Hamas intended to strike fear into the heart of Israel and humiliate the country as a whole. I am sure there is one thing the Hamas attack and the antisemitic events throughout the world did not plan to happen: a resurgence of Jewish pride and identity like the world has not seen, not just in Israel but with Jews worldwide. If it was not clear before it is now. Antisemitism, especially in America, never went away! The hatred of Jews is on full display in America from the streets to our highest institutions. It is another wake-up call. At the same time, the hatred displayed by some is being countered by goodness by others.

 

Combating Fear with Acts of Kindness

The October 7th attack in Israel sent a shockwave through American Jews. The response? A surge in Jewish pride and acts of kindness. Jews are coming together worldwide. Antisemitism is on full display on the streets of America, but it is not getting Jews down. Instead, Jews are responding with a special kind of kindness (mitzvot) that is turning things around by "loving your neighbor as yourself" (Leviticus 19:18).

 

Jewish folks who might have been discrete about their Jewish heritage are stepping up with acts of kindness that not only fight hate but also make them proud of being Jewish. People who were laid back before are now getting involved, whether it is setting up events, talking with folks from different faiths, or pushing for positive change. Acts of kindness are becoming a force to reckon with.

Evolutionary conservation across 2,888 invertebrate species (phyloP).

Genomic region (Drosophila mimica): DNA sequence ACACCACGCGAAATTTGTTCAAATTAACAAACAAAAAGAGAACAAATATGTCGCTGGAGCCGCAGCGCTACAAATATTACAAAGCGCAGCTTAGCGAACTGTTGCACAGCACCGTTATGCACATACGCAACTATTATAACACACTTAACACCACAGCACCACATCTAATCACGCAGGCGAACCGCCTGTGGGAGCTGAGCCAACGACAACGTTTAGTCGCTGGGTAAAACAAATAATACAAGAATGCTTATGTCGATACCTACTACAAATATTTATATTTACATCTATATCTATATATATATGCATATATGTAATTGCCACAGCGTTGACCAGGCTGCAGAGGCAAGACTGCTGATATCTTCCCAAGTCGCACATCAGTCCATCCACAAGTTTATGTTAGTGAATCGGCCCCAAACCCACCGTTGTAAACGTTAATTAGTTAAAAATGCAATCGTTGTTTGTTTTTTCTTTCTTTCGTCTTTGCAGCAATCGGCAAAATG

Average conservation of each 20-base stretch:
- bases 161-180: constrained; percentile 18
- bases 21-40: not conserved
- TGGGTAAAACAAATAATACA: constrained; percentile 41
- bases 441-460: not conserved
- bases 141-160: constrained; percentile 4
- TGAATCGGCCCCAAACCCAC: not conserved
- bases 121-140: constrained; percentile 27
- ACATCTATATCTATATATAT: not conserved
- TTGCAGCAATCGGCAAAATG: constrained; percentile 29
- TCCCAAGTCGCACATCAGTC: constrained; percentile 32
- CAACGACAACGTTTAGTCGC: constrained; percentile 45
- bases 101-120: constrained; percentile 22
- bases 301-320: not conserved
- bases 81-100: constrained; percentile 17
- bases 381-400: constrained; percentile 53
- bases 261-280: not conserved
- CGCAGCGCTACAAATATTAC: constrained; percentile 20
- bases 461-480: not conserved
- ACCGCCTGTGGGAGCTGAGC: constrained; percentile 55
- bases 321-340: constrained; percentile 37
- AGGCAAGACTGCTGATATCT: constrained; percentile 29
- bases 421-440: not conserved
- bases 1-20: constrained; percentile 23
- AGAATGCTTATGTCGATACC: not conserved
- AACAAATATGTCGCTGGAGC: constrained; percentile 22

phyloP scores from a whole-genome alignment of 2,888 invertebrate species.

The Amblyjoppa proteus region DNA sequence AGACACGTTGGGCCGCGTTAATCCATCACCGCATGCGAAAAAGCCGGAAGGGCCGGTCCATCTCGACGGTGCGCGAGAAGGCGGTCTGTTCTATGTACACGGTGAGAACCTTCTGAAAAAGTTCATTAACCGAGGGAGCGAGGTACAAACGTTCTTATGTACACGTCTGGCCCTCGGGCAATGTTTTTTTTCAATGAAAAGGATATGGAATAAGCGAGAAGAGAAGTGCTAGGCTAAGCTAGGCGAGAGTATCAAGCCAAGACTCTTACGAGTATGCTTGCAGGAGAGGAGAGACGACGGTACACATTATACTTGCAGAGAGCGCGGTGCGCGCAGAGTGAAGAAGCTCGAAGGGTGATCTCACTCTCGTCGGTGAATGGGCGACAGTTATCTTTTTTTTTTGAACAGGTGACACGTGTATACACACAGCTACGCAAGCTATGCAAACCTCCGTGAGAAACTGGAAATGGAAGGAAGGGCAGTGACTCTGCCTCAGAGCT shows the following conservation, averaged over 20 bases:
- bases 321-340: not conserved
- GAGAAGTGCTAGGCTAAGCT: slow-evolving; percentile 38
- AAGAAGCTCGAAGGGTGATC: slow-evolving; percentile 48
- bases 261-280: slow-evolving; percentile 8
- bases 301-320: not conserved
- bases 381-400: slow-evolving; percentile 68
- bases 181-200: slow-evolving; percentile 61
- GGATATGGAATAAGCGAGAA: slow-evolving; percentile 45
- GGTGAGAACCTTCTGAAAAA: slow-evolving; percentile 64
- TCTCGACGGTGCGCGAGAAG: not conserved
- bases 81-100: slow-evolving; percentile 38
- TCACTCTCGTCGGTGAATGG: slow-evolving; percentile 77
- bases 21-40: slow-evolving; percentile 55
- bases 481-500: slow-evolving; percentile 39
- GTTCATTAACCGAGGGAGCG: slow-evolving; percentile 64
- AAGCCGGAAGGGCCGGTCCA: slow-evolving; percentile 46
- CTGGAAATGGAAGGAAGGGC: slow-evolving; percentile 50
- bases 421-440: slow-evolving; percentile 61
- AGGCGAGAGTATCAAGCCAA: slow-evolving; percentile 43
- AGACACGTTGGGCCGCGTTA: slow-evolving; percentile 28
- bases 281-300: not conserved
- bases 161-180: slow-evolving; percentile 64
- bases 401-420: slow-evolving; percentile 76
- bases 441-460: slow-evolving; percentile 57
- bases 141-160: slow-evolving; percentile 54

The Tribe Coming Together

The "Tribe" is also coming together in other ways. Synagogues and Jewish community centers are not just places to talk; they are spots to get support and kindness. Acts of compassion are becoming part of everyday life, creating a network of understanding that goes beyond whether one is affiliated or unaffiliated with a synagogue or Temple, regardless of being observant or nonobservant.

 

"But if you indeed hearken unto his voice and do all that I speak, then I will be an enemy unto your enemies and an adversary unto your adversaries."

Exodus 23:22 JPS 1917

Tradition!

Jewish traditions and customs once stored as childhood memories have made a comeback. Pictures of Bar and Bat mitzvahs, stored away in a parent's dusty photo album, are now the subject of dinner talk with a new generation of children. Adults who have not darkened the door of the synagogue or Temple are finding their way back to the hallways to of pictures celebrating lifecycle events. ‘There’s my picture with the Rabbi at my Bar Mitzvah.” Cherished memories have found new life and are reconnecting Jews to their history.

 "When they go low, we go Chai."

Closing Thoughts

If I have disappointed you. I apologize. There is a silver lining? The recent increase in antisemitism is not bringing Jews down. Instead, it is bringing out acts of kindness in a big way. The hidden or laid-back days are over, and Jewish folks are proudly commemorating and reclaiming their heritage with a ton of mitzvot. This open display of Jewishness is not just keeping Jewish culture alive; it is spreading understanding and unity in the diverse tapestry that is America. In a world where hate tries to divide, you can make a difference by offering acts of service. It is light in the midst of darkness.


Sorry Antisemites. You lose, once again. What Hamas meant for evil is sparking goodness in Jews around the world. A big shout out to the Antisemites. Thank you for reconnecting and reinvigorating the Jewish spirit that has lain dormant for too long. A blessing in disguise.

 

Credits

Israel flag adapted from https://www.publicdomainpictures.net